Waterfall and agile are two unique development models used in interactive and software production. It's likely the debate over which is better will continue indefinitely, but in reality, both approaches boast significant but different benefits. It's generally accepted that agile, specifically, lends itself well to software development and large-scale website projects. Although a novice Project Manager may feel more comfortable working with a waterfall approach because each step is predictable, letting go of the familiar may well be worth it to make the move to an agile model. The collaboration and flexibility that agile brings can result in a better end product for your client, and a more engaged, harmonious internal team.
At a high level, the waterfall approach infers structured and linear project cycles. Detailed project specifications and a statement of work are produced early on, and the waterfall model mandates that this plan is adhered to without deviation. I often refer to this approach as 'passing the baton', since individual resources tend to work on their piece of the end deliverable in isolation, and then they pass it along to the next person in the sequential production cycle. Using this approach, feedback and revisions are slated as the final phases of production, once the entire product has been completed. This means altering elements can be costly and cumbersome, because even a small change at the end of a project may have implications to many parts of a finished product.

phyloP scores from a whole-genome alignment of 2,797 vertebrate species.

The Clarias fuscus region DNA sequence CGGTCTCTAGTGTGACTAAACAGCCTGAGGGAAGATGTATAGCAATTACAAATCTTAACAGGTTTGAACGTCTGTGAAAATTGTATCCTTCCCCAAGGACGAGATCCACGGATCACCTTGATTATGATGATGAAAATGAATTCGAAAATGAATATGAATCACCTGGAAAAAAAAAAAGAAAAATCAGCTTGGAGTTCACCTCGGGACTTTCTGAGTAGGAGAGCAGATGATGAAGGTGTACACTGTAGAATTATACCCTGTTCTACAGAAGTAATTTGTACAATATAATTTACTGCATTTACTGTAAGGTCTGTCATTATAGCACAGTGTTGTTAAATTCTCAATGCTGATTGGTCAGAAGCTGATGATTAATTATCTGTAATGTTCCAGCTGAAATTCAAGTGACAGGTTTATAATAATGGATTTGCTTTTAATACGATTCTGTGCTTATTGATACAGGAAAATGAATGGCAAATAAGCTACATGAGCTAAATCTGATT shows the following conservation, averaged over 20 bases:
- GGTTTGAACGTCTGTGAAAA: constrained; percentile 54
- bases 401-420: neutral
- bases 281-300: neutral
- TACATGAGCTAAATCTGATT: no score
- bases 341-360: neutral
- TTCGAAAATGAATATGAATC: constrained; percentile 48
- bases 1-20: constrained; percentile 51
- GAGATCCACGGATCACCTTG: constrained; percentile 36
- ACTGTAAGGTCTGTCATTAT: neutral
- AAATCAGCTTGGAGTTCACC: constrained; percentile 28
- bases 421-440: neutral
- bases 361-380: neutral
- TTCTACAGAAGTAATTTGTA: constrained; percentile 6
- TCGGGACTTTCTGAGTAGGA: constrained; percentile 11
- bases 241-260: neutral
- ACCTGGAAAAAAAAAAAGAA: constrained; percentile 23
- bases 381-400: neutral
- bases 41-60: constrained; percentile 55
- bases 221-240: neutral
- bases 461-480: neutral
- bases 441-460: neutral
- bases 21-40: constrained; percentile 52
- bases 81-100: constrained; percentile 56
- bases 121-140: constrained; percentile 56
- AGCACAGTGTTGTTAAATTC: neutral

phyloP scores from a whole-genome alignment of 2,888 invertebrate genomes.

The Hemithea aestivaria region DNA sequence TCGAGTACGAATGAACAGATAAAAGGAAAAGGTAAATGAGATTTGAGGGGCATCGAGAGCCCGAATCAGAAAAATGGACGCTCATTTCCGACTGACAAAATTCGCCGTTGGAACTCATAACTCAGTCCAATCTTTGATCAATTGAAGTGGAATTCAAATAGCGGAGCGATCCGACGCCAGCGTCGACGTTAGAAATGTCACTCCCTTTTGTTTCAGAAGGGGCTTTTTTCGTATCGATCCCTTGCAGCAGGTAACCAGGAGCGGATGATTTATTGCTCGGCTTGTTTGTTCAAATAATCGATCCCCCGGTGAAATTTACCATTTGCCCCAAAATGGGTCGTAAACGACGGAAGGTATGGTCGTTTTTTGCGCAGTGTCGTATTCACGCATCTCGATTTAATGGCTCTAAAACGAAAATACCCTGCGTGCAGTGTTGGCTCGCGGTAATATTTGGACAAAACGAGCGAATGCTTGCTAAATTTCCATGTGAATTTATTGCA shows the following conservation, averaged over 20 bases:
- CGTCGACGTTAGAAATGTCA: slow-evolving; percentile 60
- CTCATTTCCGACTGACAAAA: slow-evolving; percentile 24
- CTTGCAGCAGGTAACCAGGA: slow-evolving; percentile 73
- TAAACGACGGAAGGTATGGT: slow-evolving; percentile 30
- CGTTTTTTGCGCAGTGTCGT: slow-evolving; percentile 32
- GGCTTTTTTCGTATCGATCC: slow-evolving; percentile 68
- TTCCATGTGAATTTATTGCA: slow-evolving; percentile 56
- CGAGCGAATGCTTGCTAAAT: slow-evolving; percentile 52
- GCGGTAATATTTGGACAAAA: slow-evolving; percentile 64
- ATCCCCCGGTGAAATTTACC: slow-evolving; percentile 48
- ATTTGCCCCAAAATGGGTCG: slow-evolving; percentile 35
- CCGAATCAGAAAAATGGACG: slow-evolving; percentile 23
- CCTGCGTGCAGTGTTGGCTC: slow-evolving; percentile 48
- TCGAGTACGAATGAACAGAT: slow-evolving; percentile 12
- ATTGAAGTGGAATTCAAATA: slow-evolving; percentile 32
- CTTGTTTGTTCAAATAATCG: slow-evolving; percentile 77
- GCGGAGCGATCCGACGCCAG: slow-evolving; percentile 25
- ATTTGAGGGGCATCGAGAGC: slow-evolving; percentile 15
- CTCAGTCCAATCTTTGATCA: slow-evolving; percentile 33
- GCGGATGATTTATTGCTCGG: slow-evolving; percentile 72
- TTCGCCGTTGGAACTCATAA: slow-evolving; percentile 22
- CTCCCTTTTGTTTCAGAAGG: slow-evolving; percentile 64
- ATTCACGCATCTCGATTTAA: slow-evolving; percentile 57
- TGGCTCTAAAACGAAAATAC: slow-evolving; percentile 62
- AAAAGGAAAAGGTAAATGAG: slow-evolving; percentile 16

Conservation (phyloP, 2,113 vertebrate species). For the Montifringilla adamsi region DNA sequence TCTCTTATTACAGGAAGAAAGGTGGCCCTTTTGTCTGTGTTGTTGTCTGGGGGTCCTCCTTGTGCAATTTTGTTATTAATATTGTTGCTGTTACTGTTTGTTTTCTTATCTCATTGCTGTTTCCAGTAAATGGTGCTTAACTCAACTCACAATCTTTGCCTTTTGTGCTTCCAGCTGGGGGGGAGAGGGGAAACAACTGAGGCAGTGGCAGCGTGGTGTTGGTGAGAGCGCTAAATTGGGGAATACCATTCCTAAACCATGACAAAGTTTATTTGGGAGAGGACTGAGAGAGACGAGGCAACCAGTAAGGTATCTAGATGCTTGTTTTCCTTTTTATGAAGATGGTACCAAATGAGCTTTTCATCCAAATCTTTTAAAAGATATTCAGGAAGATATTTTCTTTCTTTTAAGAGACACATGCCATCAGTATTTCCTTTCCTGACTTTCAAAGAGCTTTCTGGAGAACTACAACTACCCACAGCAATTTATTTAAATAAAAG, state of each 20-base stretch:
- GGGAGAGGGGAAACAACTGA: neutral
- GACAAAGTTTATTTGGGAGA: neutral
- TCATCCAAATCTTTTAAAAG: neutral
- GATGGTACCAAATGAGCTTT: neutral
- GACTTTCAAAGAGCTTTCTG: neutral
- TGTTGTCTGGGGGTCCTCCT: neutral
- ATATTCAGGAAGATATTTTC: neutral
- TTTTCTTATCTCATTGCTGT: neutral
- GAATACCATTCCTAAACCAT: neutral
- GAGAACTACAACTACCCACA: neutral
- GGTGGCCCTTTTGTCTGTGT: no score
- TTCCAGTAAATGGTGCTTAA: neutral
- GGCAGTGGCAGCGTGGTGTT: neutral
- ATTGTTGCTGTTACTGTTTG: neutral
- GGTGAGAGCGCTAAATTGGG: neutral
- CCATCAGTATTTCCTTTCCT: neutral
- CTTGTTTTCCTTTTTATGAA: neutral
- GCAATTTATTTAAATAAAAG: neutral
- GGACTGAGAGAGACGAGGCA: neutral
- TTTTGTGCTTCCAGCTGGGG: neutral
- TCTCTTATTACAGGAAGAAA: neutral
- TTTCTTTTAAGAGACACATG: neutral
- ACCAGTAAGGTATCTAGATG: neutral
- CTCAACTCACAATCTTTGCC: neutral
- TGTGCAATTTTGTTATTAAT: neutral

Agile is very different in that teams develop smaller, low-fidelity portions of the end product quickly, re-evaluate and revise them (often in collaboration with the client) until a level of satisfaction is achieved. These smaller pieces are then assembled near the end of the project lifecycle, once they are approved individually. As a result of this iterative pattern, agile allows for organic changes and improvements along the way, even to project specifications. Internal disciplines are expected to overlap, so that the contribution of individual resources becomes stronger when tempered with the expertise of other team members. In fact, agile dictates that communication among the team must occur daily, so that everyone is aware of individual progress. Meetings are short, and the emphasis is moved away from documentation, to rapid completion of incremental tasks (this shortened work cycle is called a 'sprint', for obvious reasons). In turn, the client is able to see something tangible earlier on in the project lifecycle, so that feedback can be provided and considered very quickly. Working to complete smaller increments of a product also results in a higher frequency of delivery to the client, ensuring they remain engaged for the duration of the project. Progress is measured by the functional elements the team develops.
Agile methodology also requires different financial reconciliation practices. Because teams will go through more iteration, and potentially even change some of the original project specifications, the Project Manager will have to implement more check-points to assess budget. To exercise budgetary control, the Project Manager must assess and dole out project hours to team members in smaller chunks – hours should be assigned to each team member weekly. Although the agile project workflow process may not seem as structured as with the waterfall approach, the consummate goal of on-time, on-budget still applies.
If you're currently practicing a waterfall approach and would like to make the move to an agile model, it can be done. Here are some steps you can take to smooth out the transition and engender some faith among your internal team: